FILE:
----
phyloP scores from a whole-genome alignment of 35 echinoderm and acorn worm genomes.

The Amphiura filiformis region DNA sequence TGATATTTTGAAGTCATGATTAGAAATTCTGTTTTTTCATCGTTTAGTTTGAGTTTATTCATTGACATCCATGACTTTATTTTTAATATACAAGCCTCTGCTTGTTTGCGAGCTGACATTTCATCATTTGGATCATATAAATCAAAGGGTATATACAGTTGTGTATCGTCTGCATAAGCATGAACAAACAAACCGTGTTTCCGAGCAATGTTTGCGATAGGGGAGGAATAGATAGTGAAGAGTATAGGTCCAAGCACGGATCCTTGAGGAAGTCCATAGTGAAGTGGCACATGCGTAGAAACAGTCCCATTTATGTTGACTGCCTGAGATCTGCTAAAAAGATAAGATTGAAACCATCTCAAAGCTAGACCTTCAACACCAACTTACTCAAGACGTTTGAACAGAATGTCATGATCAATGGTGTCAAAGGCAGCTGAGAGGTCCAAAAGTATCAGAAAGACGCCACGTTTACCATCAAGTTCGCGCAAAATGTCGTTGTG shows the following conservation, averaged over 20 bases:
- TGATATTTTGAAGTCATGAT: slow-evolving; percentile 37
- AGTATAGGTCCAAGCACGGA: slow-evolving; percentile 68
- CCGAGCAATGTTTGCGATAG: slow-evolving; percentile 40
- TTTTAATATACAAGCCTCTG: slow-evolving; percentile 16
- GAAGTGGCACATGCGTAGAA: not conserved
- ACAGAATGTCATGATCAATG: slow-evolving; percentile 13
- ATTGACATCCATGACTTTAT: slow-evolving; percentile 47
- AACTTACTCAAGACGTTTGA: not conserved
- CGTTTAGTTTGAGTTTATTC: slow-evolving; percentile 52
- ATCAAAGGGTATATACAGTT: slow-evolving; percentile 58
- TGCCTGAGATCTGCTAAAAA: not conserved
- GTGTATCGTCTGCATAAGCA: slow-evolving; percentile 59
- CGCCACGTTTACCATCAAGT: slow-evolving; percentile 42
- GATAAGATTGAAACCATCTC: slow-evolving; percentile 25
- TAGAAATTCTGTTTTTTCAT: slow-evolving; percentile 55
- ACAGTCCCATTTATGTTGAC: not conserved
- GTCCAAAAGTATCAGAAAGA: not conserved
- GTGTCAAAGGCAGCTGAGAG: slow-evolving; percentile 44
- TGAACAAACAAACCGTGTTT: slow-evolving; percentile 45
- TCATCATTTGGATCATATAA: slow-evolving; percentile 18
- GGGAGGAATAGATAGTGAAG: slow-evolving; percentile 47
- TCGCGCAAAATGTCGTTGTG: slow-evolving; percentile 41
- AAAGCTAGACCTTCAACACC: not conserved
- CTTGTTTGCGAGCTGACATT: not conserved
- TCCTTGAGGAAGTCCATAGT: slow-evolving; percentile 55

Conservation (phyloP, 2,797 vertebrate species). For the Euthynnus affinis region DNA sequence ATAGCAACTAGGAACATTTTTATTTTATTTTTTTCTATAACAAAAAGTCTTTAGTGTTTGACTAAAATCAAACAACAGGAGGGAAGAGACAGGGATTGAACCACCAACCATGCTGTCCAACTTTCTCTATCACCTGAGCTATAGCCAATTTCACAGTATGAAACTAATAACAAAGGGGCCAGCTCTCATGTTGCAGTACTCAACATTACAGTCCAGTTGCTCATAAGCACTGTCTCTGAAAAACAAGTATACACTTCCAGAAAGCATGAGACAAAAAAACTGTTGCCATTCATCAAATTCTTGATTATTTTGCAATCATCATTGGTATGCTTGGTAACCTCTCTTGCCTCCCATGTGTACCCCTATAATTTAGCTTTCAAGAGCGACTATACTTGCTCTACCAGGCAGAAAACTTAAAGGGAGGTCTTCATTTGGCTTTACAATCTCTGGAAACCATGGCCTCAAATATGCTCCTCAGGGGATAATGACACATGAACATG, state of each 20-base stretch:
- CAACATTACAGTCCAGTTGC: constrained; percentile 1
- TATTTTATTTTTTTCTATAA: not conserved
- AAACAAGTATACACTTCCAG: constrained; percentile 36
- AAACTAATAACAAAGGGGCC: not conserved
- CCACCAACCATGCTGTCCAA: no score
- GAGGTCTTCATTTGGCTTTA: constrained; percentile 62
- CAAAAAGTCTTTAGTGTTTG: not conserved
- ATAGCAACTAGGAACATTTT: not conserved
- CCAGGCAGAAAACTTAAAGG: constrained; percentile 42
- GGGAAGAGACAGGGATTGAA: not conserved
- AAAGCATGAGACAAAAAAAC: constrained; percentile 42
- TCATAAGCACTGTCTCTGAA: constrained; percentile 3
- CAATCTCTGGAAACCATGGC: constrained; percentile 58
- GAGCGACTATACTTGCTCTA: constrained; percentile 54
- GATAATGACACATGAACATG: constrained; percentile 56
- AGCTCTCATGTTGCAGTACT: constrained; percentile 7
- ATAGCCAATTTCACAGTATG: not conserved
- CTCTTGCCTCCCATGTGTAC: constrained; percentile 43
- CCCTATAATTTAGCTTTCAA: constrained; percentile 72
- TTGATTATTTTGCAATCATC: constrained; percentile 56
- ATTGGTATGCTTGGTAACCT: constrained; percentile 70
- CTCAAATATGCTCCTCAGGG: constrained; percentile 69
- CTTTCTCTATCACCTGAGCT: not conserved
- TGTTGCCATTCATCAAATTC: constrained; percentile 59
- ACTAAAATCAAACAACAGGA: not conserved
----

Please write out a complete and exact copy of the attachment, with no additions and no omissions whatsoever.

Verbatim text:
phyloP scores from a whole-genome alignment of 35 echinoderm and acorn worm genomes.

The Amphiura filiformis region DNA sequence TGATATTTTGAAGTCATGATTAGAAATTCTGTTTTTTCATCGTTTAGTTTGAGTTTATTCATTGACATCCATGACTTTATTTTTAATATACAAGCCTCTGCTTGTTTGCGAGCTGACATTTCATCATTTGGATCATATAAATCAAAGGGTATATACAGTTGTGTATCGTCTGCATAAGCATGAACAAACAAACCGTGTTTCCGAGCAATGTTTGCGATAGGGGAGGAATAGATAGTGAAGAGTATAGGTCCAAGCACGGATCCTTGAGGAAGTCCATAGTGAAGTGGCACATGCGTAGAAACAGTCCCATTTATGTTGACTGCCTGAGATCTGCTAAAAAGATAAGATTGAAACCATCTCAAAGCTAGACCTTCAACACCAACTTACTCAAGACGTTTGAACAGAATGTCATGATCAATGGTGTCAAAGGCAGCTGAGAGGTCCAAAAGTATCAGAAAGACGCCACGTTTACCATCAAGTTCGCGCAAAATGTCGTTGTG shows the following conservation, averaged over 20 bases:
- TGATATTTTGAAGTCATGAT: slow-evolving; percentile 37
- AGTATAGGTCCAAGCACGGA: slow-evolving; percentile 68
- CCGAGCAATGTTTGCGATAG: slow-evolving; percentile 40
- TTTTAATATACAAGCCTCTG: slow-evolving; percentile 16
- GAAGTGGCACATGCGTAGAA: not conserved
- ACAGAATGTCATGATCAATG: slow-evolving; percentile 13
- ATTGACATCCATGACTTTAT: slow-evolving; percentile 47
- AACTTACTCAAGACGTTTGA: not conserved
- CGTTTAGTTTGAGTTTATTC: slow-evolving; percentile 52
- ATCAAAGGGTATATACAGTT: slow-evolving; percentile 58
- TGCCTGAGATCTGCTAAAAA: not conserved
- GTGTATCGTCTGCATAAGCA: slow-evolving; percentile 59
- CGCCACGTTTACCATCAAGT: slow-evolving; percentile 42
- GATAAGATTGAAACCATCTC: slow-evolving; percentile 25
- TAGAAATTCTGTTTTTTCAT: slow-evolving; percentile 55
- ACAGTCCCATTTATGTTGAC: not conserved
- GTCCAAAAGTATCAGAAAGA: not conserved
- GTGTCAAAGGCAGCTGAGAG: slow-evolving; percentile 44
- TGAACAAACAAACCGTGTTT: slow-evolving; percentile 45
- TCATCATTTGGATCATATAA: slow-evolving; percentile 18
- GGGAGGAATAGATAGTGAAG: slow-evolving; percentile 47
- TCGCGCAAAATGTCGTTGTG: slow-evolving; percentile 41
- AAAGCTAGACCTTCAACACC: not conserved
- CTTGTTTGCGAGCTGACATT: not conserved
- TCCTTGAGGAAGTCCATAGT: slow-evolving; percentile 55

Conservation (phyloP, 2,797 vertebrate species). For the Euthynnus affinis region DNA sequence ATAGCAACTAGGAACATTTTTATTTTATTTTTTTCTATAACAAAAAGTCTTTAGTGTTTGACTAAAATCAAACAACAGGAGGGAAGAGACAGGGATTGAACCACCAACCATGCTGTCCAACTTTCTCTATCACCTGAGCTATAGCCAATTTCACAGTATGAAACTAATAACAAAGGGGCCAGCTCTCATGTTGCAGTACTCAACATTACAGTCCAGTTGCTCATAAGCACTGTCTCTGAAAAACAAGTATACACTTCCAGAAAGCATGAGACAAAAAAACTGTTGCCATTCATCAAATTCTTGATTATTTTGCAATCATCATTGGTATGCTTGGTAACCTCTCTTGCCTCCCATGTGTACCCCTATAATTTAGCTTTCAAGAGCGACTATACTTGCTCTACCAGGCAGAAAACTTAAAGGGAGGTCTTCATTTGGCTTTACAATCTCTGGAAACCATGGCCTCAAATATGCTCCTCAGGGGATAATGACACATGAACATG, state of each 20-base stretch:
- CAACATTACAGTCCAGTTGC: constrained; percentile 1
- TATTTTATTTTTTTCTATAA: not conserved
- AAACAAGTATACACTTCCAG: constrained; percentile 36
- AAACTAATAACAAAGGGGCC: not conserved
- CCACCAACCATGCTGTCCAA: no score
- GAGGTCTTCATTTGGCTTTA: constrained; percentile 62
- CAAAAAGTCTTTAGTGTTTG: not conserved
- ATAGCAACTAGGAACATTTT: not conserved
- CCAGGCAGAAAACTTAAAGG: constrained; percentile 42
- GGGAAGAGACAGGGATTGAA: not conserved
- AAAGCATGAGACAAAAAAAC: constrained; percentile 42
- TCATAAGCACTGTCTCTGAA: constrained; percentile 3
- CAATCTCTGGAAACCATGGC: constrained; percentile 58
- GAGCGACTATACTTGCTCTA: constrained; percentile 54
- GATAATGACACATGAACATG: constrained; percentile 56
- AGCTCTCATGTTGCAGTACT: constrained; percentile 7
- ATAGCCAATTTCACAGTATG: not conserved
- CTCTTGCCTCCCATGTGTAC: constrained; percentile 43
- CCCTATAATTTAGCTTTCAA: constrained; percentile 72
- TTGATTATTTTGCAATCATC: constrained; percentile 56
- ATTGGTATGCTTGGTAACCT: constrained; percentile 70
- CTCAAATATGCTCCTCAGGG: constrained; percentile 69
- CTTTCTCTATCACCTGAGCT: not conserved
- TGTTGCCATTCATCAAATTC: constrained; percentile 59
- ACTAAAATCAAACAACAGGA: not conserved